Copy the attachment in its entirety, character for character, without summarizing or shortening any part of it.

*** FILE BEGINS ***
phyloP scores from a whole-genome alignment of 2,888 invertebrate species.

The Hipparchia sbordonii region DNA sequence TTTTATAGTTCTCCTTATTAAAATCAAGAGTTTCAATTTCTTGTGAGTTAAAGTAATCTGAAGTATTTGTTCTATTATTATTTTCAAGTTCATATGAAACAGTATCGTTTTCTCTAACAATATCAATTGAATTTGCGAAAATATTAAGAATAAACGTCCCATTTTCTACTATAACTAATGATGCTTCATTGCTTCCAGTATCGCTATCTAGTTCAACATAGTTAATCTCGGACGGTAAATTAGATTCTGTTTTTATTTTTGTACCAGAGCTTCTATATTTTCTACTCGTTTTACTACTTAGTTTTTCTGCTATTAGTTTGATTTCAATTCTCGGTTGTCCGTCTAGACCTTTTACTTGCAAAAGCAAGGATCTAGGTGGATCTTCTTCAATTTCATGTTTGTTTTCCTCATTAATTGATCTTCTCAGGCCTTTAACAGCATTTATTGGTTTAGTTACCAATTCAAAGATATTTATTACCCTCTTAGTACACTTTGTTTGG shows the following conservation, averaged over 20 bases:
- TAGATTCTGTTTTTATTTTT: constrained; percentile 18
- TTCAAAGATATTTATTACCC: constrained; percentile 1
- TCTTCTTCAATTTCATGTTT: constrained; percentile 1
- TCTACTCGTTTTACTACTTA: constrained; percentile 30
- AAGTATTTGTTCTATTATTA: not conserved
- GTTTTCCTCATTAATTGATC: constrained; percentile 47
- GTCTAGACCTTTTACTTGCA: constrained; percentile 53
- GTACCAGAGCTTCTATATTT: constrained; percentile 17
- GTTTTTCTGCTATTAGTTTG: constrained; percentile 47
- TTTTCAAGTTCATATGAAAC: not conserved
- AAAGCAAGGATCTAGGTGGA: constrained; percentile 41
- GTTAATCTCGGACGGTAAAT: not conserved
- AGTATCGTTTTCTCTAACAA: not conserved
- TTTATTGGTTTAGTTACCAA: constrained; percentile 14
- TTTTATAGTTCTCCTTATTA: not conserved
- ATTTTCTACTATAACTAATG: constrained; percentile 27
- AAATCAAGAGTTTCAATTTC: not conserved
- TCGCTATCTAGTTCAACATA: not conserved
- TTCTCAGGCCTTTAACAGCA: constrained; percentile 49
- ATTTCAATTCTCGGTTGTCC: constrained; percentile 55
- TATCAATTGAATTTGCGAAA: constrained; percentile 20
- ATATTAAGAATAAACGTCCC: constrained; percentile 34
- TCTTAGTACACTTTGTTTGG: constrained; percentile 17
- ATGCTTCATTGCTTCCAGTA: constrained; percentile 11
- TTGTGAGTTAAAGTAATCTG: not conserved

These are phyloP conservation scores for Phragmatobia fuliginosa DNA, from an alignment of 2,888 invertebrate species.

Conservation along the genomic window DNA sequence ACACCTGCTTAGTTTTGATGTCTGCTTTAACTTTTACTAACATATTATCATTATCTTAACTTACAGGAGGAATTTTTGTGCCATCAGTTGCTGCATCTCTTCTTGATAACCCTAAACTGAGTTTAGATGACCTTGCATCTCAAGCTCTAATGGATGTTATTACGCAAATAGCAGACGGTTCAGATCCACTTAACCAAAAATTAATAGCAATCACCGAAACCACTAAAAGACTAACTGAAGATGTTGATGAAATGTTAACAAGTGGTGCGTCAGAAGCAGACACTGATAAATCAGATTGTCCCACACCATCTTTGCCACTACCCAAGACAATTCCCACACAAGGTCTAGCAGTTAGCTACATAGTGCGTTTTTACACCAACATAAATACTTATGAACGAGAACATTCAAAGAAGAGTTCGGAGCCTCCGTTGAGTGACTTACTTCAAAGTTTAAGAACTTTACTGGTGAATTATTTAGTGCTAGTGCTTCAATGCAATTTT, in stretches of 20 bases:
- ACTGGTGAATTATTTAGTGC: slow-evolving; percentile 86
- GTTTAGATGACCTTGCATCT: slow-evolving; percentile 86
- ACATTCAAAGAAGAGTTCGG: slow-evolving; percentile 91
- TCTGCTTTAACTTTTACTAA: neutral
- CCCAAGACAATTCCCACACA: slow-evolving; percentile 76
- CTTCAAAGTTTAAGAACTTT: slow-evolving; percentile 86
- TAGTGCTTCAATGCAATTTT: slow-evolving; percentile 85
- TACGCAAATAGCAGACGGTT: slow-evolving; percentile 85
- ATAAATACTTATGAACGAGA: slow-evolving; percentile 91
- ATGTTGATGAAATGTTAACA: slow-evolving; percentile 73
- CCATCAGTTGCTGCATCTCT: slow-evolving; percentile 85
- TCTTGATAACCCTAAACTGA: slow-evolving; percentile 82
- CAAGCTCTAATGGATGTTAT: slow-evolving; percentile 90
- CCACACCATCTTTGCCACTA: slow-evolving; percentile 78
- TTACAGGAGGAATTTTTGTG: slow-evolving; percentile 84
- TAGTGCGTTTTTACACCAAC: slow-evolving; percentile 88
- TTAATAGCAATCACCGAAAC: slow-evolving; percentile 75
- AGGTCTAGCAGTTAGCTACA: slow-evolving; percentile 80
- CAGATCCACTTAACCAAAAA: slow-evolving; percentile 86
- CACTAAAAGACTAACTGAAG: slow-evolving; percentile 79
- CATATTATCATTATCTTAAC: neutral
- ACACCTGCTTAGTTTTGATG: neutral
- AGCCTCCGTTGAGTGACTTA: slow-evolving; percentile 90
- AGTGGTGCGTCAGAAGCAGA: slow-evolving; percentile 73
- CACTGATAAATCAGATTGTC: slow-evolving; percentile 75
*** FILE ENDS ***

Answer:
phyloP scores from a whole-genome alignment of 2,888 invertebrate species.

The Hipparchia sbordonii region DNA sequence TTTTATAGTTCTCCTTATTAAAATCAAGAGTTTCAATTTCTTGTGAGTTAAAGTAATCTGAAGTATTTGTTCTATTATTATTTTCAAGTTCATATGAAACAGTATCGTTTTCTCTAACAATATCAATTGAATTTGCGAAAATATTAAGAATAAACGTCCCATTTTCTACTATAACTAATGATGCTTCATTGCTTCCAGTATCGCTATCTAGTTCAACATAGTTAATCTCGGACGGTAAATTAGATTCTGTTTTTATTTTTGTACCAGAGCTTCTATATTTTCTACTCGTTTTACTACTTAGTTTTTCTGCTATTAGTTTGATTTCAATTCTCGGTTGTCCGTCTAGACCTTTTACTTGCAAAAGCAAGGATCTAGGTGGATCTTCTTCAATTTCATGTTTGTTTTCCTCATTAATTGATCTTCTCAGGCCTTTAACAGCATTTATTGGTTTAGTTACCAATTCAAAGATATTTATTACCCTCTTAGTACACTTTGTTTGG shows the following conservation, averaged over 20 bases:
- TAGATTCTGTTTTTATTTTT: constrained; percentile 18
- TTCAAAGATATTTATTACCC: constrained; percentile 1
- TCTTCTTCAATTTCATGTTT: constrained; percentile 1
- TCTACTCGTTTTACTACTTA: constrained; percentile 30
- AAGTATTTGTTCTATTATTA: not conserved
- GTTTTCCTCATTAATTGATC: constrained; percentile 47
- GTCTAGACCTTTTACTTGCA: constrained; percentile 53
- GTACCAGAGCTTCTATATTT: constrained; percentile 17
- GTTTTTCTGCTATTAGTTTG: constrained; percentile 47
- TTTTCAAGTTCATATGAAAC: not conserved
- AAAGCAAGGATCTAGGTGGA: constrained; percentile 41
- GTTAATCTCGGACGGTAAAT: not conserved
- AGTATCGTTTTCTCTAACAA: not conserved
- TTTATTGGTTTAGTTACCAA: constrained; percentile 14
- TTTTATAGTTCTCCTTATTA: not conserved
- ATTTTCTACTATAACTAATG: constrained; percentile 27
- AAATCAAGAGTTTCAATTTC: not conserved
- TCGCTATCTAGTTCAACATA: not conserved
- TTCTCAGGCCTTTAACAGCA: constrained; percentile 49
- ATTTCAATTCTCGGTTGTCC: constrained; percentile 55
- TATCAATTGAATTTGCGAAA: constrained; percentile 20
- ATATTAAGAATAAACGTCCC: constrained; percentile 34
- TCTTAGTACACTTTGTTTGG: constrained; percentile 17
- ATGCTTCATTGCTTCCAGTA: constrained; percentile 11
- TTGTGAGTTAAAGTAATCTG: not conserved

These are phyloP conservation scores for Phragmatobia fuliginosa DNA, from an alignment of 2,888 invertebrate species.

Conservation along the genomic window DNA sequence ACACCTGCTTAGTTTTGATGTCTGCTTTAACTTTTACTAACATATTATCATTATCTTAACTTACAGGAGGAATTTTTGTGCCATCAGTTGCTGCATCTCTTCTTGATAACCCTAAACTGAGTTTAGATGACCTTGCATCTCAAGCTCTAATGGATGTTATTACGCAAATAGCAGACGGTTCAGATCCACTTAACCAAAAATTAATAGCAATCACCGAAACCACTAAAAGACTAACTGAAGATGTTGATGAAATGTTAACAAGTGGTGCGTCAGAAGCAGACACTGATAAATCAGATTGTCCCACACCATCTTTGCCACTACCCAAGACAATTCCCACACAAGGTCTAGCAGTTAGCTACATAGTGCGTTTTTACACCAACATAAATACTTATGAACGAGAACATTCAAAGAAGAGTTCGGAGCCTCCGTTGAGTGACTTACTTCAAAGTTTAAGAACTTTACTGGTGAATTATTTAGTGCTAGTGCTTCAATGCAATTTT, in stretches of 20 bases:
- ACTGGTGAATTATTTAGTGC: slow-evolving; percentile 86
- GTTTAGATGACCTTGCATCT: slow-evolving; percentile 86
- ACATTCAAAGAAGAGTTCGG: slow-evolving; percentile 91
- TCTGCTTTAACTTTTACTAA: neutral
- CCCAAGACAATTCCCACACA: slow-evolving; percentile 76
- CTTCAAAGTTTAAGAACTTT: slow-evolving; percentile 86
- TAGTGCTTCAATGCAATTTT: slow-evolving; percentile 85
- TACGCAAATAGCAGACGGTT: slow-evolving; percentile 85
- ATAAATACTTATGAACGAGA: slow-evolving; percentile 91
- ATGTTGATGAAATGTTAACA: slow-evolving; percentile 73
- CCATCAGTTGCTGCATCTCT: slow-evolving; percentile 85
- TCTTGATAACCCTAAACTGA: slow-evolving; percentile 82
- CAAGCTCTAATGGATGTTAT: slow-evolving; percentile 90
- CCACACCATCTTTGCCACTA: slow-evolving; percentile 78
- TTACAGGAGGAATTTTTGTG: slow-evolving; percentile 84
- TAGTGCGTTTTTACACCAAC: slow-evolving; percentile 88
- TTAATAGCAATCACCGAAAC: slow-evolving; percentile 75
- AGGTCTAGCAGTTAGCTACA: slow-evolving; percentile 80
- CAGATCCACTTAACCAAAAA: slow-evolving; percentile 86
- CACTAAAAGACTAACTGAAG: slow-evolving; percentile 79
- CATATTATCATTATCTTAAC: neutral
- ACACCTGCTTAGTTTTGATG: neutral
- AGCCTCCGTTGAGTGACTTA: slow-evolving; percentile 90
- AGTGGTGCGTCAGAAGCAGA: slow-evolving; percentile 73
- CACTGATAAATCAGATTGTC: slow-evolving; percentile 75